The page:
{   "version": "2.0.0",   "tasks": [     {       "label": "Run Gulp",       "type": "shell",       "command": "gulp",       "task": "default",       "presentation": {         "focus": false,         "panel": "shared",         "showReuseMessage": true,         "clear": true       },       "runOptions": {         "runOn": "folderOpen"       }     }   ] } 

That kicks off the command gulp for me whenever I open this Workspace. I guess you have to run the task once manually (Terminal → Run Task) so that it has the right permissions, then it works from there on out.

Overrides

I don’t think this is specific to Workspaces necessarily, but I really like how you can have a file like .vscode/settings.json in a project folder to override VS Code settings for a particular project.

For example, here on CSS-Tricks, I have a super basic Sass setup where Gulp preprocesses .scss into .css. That’s all fine, but it’s likely that I’ll search for a selector at some point. I don’t need to see it in .css because I’m not working in vanilla CSS. Like ever. I can put this in that settings file, and know that it’s just for this project, rather than all my projects:

{   "search.exclude": {     "**/*.css": true,   } }

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Fake Code

Here’s a fun little idea from Knut Synstad. You give it the URL of a GitHub Gist and it converts the Gist into grayscale rounded blobs (SVG) that sorta look like code if you squint. Maybe fun for interesting dynamic backgrounds or for whatever you might use code-looking stock art for.

SVG blobs that look like code.

It reminded me of Christian Naths’s Redacted font, which turns every glyph into a box or squiggles.


And if you need some actual totally fake code, Harry Parton’s Pen is nice for that:

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Tips for Writing Animation Code Efficiently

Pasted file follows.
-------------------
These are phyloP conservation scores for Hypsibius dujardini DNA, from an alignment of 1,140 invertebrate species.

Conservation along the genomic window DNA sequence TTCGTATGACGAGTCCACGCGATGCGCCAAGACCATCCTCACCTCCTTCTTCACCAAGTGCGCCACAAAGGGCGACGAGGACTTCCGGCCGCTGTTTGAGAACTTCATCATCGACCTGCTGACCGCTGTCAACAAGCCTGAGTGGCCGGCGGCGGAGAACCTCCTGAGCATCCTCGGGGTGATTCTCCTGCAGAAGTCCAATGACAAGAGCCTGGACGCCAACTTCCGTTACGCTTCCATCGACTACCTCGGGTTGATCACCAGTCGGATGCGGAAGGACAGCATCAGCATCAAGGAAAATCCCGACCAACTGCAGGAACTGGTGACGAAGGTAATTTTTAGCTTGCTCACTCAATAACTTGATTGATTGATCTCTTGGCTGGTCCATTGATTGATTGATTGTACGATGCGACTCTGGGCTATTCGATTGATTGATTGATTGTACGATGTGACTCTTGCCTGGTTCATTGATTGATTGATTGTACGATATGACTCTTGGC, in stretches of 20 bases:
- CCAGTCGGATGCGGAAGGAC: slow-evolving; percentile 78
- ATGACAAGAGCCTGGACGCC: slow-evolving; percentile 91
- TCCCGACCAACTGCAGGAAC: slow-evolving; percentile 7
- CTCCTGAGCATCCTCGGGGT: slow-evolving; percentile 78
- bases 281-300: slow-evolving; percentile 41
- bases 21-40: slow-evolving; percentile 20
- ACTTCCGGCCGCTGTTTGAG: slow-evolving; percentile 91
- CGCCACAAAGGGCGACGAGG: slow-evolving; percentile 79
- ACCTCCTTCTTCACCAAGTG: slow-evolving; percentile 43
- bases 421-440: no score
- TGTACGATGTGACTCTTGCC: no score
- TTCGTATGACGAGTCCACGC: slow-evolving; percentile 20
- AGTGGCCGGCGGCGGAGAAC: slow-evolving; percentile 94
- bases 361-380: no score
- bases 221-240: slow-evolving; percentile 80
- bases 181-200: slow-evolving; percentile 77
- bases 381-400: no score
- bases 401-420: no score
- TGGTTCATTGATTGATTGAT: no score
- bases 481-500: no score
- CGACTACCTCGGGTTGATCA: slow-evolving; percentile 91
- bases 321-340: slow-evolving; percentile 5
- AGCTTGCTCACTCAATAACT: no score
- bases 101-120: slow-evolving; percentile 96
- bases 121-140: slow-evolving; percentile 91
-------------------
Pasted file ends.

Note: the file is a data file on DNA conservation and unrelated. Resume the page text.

I’ve been coding web animations and helping others do the same for years now. However, I have yet to see a concise list of tips focused on how to efficiently build animations, so here you go!

I will be using the GreenSock Animation Platform (GSAP). It provides a simple, readable API and solves cross-browser inconsistencies so that you can focus on animating. The code and concepts should be understandable even if you’ve never used GSAP. If you’d like to familiarize yourself with the basics of GSAP first so that you can get the most out of this article, the best place to begin is GSAP’s getting started page (includes a video). 

Tip #1: Use an animation library

Some developers think that using an animation library is wasteful because they can just use native browser technologies like CSS transitions, CSS animations or the Web Animations API (WAAPI) to accomplish the same thing without loading a library. In some cases, that’s true. However, here are a few other factors to consider:

  • Browser bugs, inconsistencies, and compatibility: An animation library, like GSAP, solves these for you and is universally compatible. You can even use motion paths in IE9! There are many problematic areas when it comes to cross-browser issues, including handling transform-origin on SVG elements, path stroke measurements, 3D origins in Safari, and many more that we don’t have the space to list.